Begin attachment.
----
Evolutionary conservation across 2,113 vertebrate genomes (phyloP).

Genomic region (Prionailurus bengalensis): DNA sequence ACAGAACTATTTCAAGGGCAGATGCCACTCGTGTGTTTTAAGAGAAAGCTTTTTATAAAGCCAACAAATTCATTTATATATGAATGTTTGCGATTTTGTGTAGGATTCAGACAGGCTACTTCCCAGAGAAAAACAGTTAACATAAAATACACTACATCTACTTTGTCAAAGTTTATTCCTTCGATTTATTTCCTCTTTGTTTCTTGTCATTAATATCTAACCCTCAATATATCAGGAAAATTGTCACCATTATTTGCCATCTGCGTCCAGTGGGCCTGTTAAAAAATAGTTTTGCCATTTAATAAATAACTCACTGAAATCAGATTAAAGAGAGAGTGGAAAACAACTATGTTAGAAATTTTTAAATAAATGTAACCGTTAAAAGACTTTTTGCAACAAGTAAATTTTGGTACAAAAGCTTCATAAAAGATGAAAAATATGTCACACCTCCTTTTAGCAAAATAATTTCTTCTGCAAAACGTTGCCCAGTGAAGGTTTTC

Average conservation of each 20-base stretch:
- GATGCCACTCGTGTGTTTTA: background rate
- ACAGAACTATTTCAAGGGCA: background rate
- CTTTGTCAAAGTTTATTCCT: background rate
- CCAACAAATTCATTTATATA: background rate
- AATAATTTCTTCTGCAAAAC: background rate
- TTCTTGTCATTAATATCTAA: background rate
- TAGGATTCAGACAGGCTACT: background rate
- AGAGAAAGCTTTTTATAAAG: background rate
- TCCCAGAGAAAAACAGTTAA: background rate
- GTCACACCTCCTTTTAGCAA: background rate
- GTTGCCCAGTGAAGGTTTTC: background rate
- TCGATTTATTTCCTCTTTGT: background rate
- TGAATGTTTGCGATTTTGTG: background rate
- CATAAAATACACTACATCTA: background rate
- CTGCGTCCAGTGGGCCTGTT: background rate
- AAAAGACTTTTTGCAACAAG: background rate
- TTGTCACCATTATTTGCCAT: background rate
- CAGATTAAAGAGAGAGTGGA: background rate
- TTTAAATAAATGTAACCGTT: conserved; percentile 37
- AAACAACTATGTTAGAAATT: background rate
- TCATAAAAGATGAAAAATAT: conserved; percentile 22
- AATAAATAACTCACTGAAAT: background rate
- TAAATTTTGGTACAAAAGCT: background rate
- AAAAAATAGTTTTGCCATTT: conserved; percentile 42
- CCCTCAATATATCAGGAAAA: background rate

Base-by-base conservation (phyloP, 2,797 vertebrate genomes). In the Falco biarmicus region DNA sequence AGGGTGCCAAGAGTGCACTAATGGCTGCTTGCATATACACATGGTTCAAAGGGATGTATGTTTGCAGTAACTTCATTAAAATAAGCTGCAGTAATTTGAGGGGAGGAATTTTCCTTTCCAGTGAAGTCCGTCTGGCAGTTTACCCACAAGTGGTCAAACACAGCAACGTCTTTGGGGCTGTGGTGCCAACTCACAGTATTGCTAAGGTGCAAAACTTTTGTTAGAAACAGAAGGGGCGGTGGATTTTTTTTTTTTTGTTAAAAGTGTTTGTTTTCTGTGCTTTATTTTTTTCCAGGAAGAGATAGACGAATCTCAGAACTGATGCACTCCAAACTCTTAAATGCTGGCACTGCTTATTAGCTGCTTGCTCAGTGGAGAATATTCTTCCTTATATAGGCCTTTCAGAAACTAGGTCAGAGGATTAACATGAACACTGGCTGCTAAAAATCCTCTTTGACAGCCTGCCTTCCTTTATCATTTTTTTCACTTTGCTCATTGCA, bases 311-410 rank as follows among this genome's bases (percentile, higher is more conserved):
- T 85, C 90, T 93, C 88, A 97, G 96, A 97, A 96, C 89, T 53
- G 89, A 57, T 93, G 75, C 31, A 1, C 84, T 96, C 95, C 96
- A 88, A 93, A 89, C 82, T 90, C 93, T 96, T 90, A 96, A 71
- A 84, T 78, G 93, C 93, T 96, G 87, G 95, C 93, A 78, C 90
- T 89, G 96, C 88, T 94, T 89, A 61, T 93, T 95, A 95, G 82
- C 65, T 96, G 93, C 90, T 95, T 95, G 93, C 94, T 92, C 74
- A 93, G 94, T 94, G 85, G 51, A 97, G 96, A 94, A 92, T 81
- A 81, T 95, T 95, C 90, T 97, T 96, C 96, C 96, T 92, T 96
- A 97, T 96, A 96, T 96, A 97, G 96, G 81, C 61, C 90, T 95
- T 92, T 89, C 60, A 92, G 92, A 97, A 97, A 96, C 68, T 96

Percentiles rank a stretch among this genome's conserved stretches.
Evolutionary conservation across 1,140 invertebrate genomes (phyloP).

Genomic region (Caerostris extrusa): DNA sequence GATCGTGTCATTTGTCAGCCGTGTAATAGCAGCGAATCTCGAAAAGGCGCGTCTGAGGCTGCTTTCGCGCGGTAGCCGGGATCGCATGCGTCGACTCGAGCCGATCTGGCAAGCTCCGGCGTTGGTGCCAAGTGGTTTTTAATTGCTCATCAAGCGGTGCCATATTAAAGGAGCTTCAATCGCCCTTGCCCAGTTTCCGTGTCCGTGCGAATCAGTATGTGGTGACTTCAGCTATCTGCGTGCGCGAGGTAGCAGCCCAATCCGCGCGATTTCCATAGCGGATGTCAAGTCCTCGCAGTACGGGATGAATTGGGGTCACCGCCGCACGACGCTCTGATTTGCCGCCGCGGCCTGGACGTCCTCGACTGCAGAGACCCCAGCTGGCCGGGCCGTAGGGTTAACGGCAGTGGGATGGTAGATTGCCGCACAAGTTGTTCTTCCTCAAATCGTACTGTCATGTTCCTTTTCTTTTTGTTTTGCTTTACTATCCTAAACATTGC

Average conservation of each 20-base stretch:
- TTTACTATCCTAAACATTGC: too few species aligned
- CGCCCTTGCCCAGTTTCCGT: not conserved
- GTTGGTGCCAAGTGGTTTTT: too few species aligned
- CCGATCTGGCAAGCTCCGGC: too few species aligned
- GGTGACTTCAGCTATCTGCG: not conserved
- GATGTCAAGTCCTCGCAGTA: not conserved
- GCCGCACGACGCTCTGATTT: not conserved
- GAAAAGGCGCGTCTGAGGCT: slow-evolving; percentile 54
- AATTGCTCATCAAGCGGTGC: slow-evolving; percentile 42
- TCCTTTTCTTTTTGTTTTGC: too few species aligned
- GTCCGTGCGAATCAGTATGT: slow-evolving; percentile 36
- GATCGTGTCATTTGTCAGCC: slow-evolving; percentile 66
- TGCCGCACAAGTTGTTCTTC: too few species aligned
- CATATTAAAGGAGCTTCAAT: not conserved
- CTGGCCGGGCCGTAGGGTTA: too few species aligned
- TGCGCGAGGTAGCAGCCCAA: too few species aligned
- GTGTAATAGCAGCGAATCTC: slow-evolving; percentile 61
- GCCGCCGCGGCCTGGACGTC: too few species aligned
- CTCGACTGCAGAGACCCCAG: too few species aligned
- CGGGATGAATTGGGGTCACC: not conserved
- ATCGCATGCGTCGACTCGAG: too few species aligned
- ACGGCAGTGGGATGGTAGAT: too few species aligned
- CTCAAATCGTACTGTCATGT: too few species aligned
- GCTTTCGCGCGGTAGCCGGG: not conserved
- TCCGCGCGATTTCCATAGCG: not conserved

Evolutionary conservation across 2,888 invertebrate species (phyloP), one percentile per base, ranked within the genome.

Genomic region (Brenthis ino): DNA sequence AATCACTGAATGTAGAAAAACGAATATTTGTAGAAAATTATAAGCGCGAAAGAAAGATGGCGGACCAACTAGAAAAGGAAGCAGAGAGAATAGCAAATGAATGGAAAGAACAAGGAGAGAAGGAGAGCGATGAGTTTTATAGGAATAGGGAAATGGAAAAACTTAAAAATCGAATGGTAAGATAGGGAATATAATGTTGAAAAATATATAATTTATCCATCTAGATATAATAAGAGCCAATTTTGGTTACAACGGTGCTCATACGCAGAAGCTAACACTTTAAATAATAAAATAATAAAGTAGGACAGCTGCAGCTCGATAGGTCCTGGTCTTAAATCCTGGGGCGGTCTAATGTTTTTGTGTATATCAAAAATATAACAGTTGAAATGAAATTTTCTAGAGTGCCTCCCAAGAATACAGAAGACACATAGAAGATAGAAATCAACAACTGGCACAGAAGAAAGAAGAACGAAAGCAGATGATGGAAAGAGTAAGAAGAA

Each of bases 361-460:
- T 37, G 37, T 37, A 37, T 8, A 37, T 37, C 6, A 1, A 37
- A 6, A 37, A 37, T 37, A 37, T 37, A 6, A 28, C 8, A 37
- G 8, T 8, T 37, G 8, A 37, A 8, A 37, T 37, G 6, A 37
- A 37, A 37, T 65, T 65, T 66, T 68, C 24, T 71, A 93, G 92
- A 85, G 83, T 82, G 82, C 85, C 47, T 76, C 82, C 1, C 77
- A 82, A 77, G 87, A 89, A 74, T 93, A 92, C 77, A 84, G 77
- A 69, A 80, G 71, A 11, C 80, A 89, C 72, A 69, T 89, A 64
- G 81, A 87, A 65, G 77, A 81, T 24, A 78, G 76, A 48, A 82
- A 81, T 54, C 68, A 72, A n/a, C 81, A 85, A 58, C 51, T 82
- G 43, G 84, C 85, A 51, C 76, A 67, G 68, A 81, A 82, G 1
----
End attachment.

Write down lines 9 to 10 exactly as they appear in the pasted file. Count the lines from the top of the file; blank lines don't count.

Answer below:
- TTCTTGTCATTAATATCTAA: background rate
- TAGGATTCAGACAGGCTACT: background rate